Use the following command to create an EventBridge rule to monitor all services in your ECS cluster for “ECS Deployment State Change” events and log that in a CloudWatch log group.

Here, it is important to note that since the “ECS Deployment State Change” do not have cluster ARN Field defined, those events can only be detected using the ECS service ARNs. As the ECS service can be short lived in many environments, it brings a new challenge where you would need to modify the event pattern of this rule whenever a new service is added or removed from the cluster. You may also use below command multiple times to update this rule after ECS services are added removed from your cluster.

Services_List=$(aws ecs list-services --cluster $ECS_CLUSTER_NAME  --output text --query 'serviceArns[*]' --region $REGION | tr -s '[:blank:]' ',' | sed -e 's/.*/"&"/g' -e 's/,/","/g')

cat <<EOF > /tmp/ECSAnomalyDetector-DeploymentStateChange-Event.json
{
    "source": [
        "aws.ecs"
    ],
    "resources": [ $Services_List ],
    "detail-type": [
        "ECS Deployment State Change"
    ]
}
EOF

aws events put-rule --name "ECS_AD_DeploymentStateChange_Event" --event-pattern file:///tmp/ECSAnomalyDetector-DeploymentStateChange-Event.json --region $REGION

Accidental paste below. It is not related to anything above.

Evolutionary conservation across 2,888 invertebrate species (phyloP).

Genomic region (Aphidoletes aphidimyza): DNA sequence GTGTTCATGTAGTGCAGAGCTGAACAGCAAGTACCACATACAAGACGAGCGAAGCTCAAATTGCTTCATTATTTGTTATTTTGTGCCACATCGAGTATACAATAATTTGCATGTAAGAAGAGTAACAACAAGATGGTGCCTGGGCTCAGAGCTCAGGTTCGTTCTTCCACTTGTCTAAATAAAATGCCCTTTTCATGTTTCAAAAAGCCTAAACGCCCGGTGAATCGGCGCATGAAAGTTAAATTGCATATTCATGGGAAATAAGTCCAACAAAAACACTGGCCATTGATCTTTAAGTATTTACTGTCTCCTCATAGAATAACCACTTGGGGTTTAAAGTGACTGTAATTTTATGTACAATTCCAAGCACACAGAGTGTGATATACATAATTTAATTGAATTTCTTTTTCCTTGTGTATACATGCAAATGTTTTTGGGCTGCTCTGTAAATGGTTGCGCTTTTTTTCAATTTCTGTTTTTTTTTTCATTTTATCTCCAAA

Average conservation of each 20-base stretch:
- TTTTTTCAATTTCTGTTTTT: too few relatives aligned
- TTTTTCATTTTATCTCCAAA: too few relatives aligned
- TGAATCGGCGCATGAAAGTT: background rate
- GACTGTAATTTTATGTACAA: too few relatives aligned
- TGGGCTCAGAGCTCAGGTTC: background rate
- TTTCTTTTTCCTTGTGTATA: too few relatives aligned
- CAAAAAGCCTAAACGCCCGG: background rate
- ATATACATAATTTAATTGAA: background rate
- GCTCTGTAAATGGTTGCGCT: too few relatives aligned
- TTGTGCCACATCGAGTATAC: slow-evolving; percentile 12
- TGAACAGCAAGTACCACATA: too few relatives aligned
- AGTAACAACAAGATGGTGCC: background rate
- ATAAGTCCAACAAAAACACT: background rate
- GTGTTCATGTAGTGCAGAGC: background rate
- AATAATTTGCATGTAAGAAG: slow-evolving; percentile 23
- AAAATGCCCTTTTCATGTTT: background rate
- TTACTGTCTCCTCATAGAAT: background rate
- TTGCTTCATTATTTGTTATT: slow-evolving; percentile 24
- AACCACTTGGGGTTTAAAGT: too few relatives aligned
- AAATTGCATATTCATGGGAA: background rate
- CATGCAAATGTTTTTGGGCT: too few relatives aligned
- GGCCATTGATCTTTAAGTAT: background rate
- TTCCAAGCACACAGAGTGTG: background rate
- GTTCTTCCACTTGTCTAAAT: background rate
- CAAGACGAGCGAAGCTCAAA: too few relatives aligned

aws events put-targets --rule "ECS_AD_DeploymentStateChange_Event" --targets "Id"="MyId","Arn"="arn:aws:logs:$REGION:$ACCOUNTID:log-group:/aws/events/$CW_LG_NAME" --region $REGION
 
cat <<EOF > /tmp/targets.json
[
  {
    "Id": "SNSDEPLOYT",
    "Arn": "$TOPIC_ARN",
    "InputTransformer": {
      "InputPathsMap": {
        "Region": "$.region",
        "Time": "$.time",
        "Service": "$.resources",
        "Event": "$.detail.eventName",
        "DeploymentID": "$.detail.deploymentId",
        "State": "$.detail.reason" 
      },
      "InputTemplate": "\"Deployment state for ECS Service <Service> is <State> at <Time> in Region <Region>.\"\n\n\"Service Deployment Detail:\"\n\"Time: <Time>\"\n\"Region: <Region>\"\n\"Service: <Service>\"\n\"Event: <Event>\"\n\"Deployment State: <State>\"\n\"Deployment ID: <DeploymentID>\""
    }
  }
]
EOF

aws events put-targets --rule "ECS_AD_DeploymentStateChange_Event" --targets file:///tmp/targets.json --region $REGION

Monitoring ECS scaling activities via AWS CloudTrail and send notifications using Amazon SNS when a certain threshold is Reached

Step 8: create an Amazon EventBridge rule to detect ‘UpdateService’ API call through CloudTrail and log to CloudWatch logs

To know about scaling activity of an ECS service and detect any anomaly in it, the “UpdateService” APIs through CloudTrail are monitored and analyzed using an EventBridge rule. To set up EventBridge rule and log UpdateService API events to CloudWatch logs, use the following commands:

cat <<EOF > /tmp/ECSAnomalyDetector-UpdateService-CloudTrailEvent.json
{
    "source": [
        "aws.ecs"
    ],